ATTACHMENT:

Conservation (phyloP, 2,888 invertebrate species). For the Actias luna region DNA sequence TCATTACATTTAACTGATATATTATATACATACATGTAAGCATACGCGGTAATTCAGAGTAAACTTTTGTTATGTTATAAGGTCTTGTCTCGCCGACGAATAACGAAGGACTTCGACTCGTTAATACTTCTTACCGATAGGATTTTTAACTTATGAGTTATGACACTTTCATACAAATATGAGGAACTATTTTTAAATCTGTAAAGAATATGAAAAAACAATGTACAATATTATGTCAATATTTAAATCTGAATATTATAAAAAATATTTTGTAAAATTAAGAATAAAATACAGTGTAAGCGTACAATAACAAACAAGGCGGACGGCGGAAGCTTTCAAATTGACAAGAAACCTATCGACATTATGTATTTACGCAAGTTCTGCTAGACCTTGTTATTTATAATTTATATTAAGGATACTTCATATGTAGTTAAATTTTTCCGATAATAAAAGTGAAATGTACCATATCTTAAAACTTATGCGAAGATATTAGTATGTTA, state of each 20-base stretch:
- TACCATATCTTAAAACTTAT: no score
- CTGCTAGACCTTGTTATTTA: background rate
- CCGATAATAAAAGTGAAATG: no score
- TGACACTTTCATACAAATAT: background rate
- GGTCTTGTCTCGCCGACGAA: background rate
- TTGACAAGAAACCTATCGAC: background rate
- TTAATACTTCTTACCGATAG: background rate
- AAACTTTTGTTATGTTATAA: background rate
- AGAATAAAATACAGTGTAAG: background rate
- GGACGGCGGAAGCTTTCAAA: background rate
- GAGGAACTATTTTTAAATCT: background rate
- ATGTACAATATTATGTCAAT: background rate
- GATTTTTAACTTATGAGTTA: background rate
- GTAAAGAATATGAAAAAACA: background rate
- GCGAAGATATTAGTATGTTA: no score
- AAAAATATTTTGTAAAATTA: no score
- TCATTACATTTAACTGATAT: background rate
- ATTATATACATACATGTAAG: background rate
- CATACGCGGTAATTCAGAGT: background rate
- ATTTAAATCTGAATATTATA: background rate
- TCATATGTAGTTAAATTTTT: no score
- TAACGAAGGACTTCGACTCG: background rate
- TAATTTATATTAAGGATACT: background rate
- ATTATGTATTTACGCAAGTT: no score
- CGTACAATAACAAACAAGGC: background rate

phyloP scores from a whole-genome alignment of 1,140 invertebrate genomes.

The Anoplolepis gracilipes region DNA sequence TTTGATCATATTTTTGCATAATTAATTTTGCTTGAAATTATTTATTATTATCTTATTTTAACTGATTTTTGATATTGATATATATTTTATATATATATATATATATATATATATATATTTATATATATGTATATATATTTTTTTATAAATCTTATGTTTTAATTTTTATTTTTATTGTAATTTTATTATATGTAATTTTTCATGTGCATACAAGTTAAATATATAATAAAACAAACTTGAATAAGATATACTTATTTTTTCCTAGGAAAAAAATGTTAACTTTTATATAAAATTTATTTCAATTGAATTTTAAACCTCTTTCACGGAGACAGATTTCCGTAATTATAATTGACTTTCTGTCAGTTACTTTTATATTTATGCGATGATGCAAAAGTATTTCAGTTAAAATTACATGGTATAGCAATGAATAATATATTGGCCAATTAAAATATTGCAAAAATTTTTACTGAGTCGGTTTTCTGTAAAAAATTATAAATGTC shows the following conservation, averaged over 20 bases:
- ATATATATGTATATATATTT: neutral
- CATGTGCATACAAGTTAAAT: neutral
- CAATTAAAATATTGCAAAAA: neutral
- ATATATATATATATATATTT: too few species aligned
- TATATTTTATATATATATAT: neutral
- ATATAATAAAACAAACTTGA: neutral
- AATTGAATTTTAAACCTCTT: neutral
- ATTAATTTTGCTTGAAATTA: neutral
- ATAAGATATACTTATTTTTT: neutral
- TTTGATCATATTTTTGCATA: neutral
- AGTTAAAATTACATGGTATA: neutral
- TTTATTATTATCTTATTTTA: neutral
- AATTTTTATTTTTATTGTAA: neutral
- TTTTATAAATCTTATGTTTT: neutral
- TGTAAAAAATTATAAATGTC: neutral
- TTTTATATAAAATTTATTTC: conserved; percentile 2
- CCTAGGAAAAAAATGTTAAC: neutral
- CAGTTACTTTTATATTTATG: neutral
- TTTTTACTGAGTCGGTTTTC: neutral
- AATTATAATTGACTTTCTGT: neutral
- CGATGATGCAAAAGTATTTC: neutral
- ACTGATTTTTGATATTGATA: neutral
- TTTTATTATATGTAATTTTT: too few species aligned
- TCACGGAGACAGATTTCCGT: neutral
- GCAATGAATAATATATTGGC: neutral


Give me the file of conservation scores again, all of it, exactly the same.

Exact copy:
Conservation (phyloP, 2,888 invertebrate species). For the Actias luna region DNA sequence TCATTACATTTAACTGATATATTATATACATACATGTAAGCATACGCGGTAATTCAGAGTAAACTTTTGTTATGTTATAAGGTCTTGTCTCGCCGACGAATAACGAAGGACTTCGACTCGTTAATACTTCTTACCGATAGGATTTTTAACTTATGAGTTATGACACTTTCATACAAATATGAGGAACTATTTTTAAATCTGTAAAGAATATGAAAAAACAATGTACAATATTATGTCAATATTTAAATCTGAATATTATAAAAAATATTTTGTAAAATTAAGAATAAAATACAGTGTAAGCGTACAATAACAAACAAGGCGGACGGCGGAAGCTTTCAAATTGACAAGAAACCTATCGACATTATGTATTTACGCAAGTTCTGCTAGACCTTGTTATTTATAATTTATATTAAGGATACTTCATATGTAGTTAAATTTTTCCGATAATAAAAGTGAAATGTACCATATCTTAAAACTTATGCGAAGATATTAGTATGTTA, state of each 20-base stretch:
- TACCATATCTTAAAACTTAT: no score
- CTGCTAGACCTTGTTATTTA: background rate
- CCGATAATAAAAGTGAAATG: no score
- TGACACTTTCATACAAATAT: background rate
- GGTCTTGTCTCGCCGACGAA: background rate
- TTGACAAGAAACCTATCGAC: background rate
- TTAATACTTCTTACCGATAG: background rate
- AAACTTTTGTTATGTTATAA: background rate
- AGAATAAAATACAGTGTAAG: background rate
- GGACGGCGGAAGCTTTCAAA: background rate
- GAGGAACTATTTTTAAATCT: background rate
- ATGTACAATATTATGTCAAT: background rate
- GATTTTTAACTTATGAGTTA: background rate
- GTAAAGAATATGAAAAAACA: background rate
- GCGAAGATATTAGTATGTTA: no score
- AAAAATATTTTGTAAAATTA: no score
- TCATTACATTTAACTGATAT: background rate
- ATTATATACATACATGTAAG: background rate
- CATACGCGGTAATTCAGAGT: background rate
- ATTTAAATCTGAATATTATA: background rate
- TCATATGTAGTTAAATTTTT: no score
- TAACGAAGGACTTCGACTCG: background rate
- TAATTTATATTAAGGATACT: background rate
- ATTATGTATTTACGCAAGTT: no score
- CGTACAATAACAAACAAGGC: background rate

phyloP scores from a whole-genome alignment of 1,140 invertebrate genomes.

The Anoplolepis gracilipes region DNA sequence TTTGATCATATTTTTGCATAATTAATTTTGCTTGAAATTATTTATTATTATCTTATTTTAACTGATTTTTGATATTGATATATATTTTATATATATATATATATATATATATATATATTTATATATATGTATATATATTTTTTTATAAATCTTATGTTTTAATTTTTATTTTTATTGTAATTTTATTATATGTAATTTTTCATGTGCATACAAGTTAAATATATAATAAAACAAACTTGAATAAGATATACTTATTTTTTCCTAGGAAAAAAATGTTAACTTTTATATAAAATTTATTTCAATTGAATTTTAAACCTCTTTCACGGAGACAGATTTCCGTAATTATAATTGACTTTCTGTCAGTTACTTTTATATTTATGCGATGATGCAAAAGTATTTCAGTTAAAATTACATGGTATAGCAATGAATAATATATTGGCCAATTAAAATATTGCAAAAATTTTTACTGAGTCGGTTTTCTGTAAAAAATTATAAATGTC shows the following conservation, averaged over 20 bases:
- ATATATATGTATATATATTT: neutral
- CATGTGCATACAAGTTAAAT: neutral
- CAATTAAAATATTGCAAAAA: neutral
- ATATATATATATATATATTT: too few species aligned
- TATATTTTATATATATATAT: neutral
- ATATAATAAAACAAACTTGA: neutral
- AATTGAATTTTAAACCTCTT: neutral
- ATTAATTTTGCTTGAAATTA: neutral
- ATAAGATATACTTATTTTTT: neutral
- TTTGATCATATTTTTGCATA: neutral
- AGTTAAAATTACATGGTATA: neutral
- TTTATTATTATCTTATTTTA: neutral
- AATTTTTATTTTTATTGTAA: neutral
- TTTTATAAATCTTATGTTTT: neutral
- TGTAAAAAATTATAAATGTC: neutral
- TTTTATATAAAATTTATTTC: conserved; percentile 2
- CCTAGGAAAAAAATGTTAAC: neutral
- CAGTTACTTTTATATTTATG: neutral
- TTTTTACTGAGTCGGTTTTC: neutral
- AATTATAATTGACTTTCTGT: neutral
- CGATGATGCAAAAGTATTTC: neutral
- ACTGATTTTTGATATTGATA: neutral
- TTTTATTATATGTAATTTTT: too few species aligned
- TCACGGAGACAGATTTCCGT: neutral
- GCAATGAATAATATATTGGC: neutral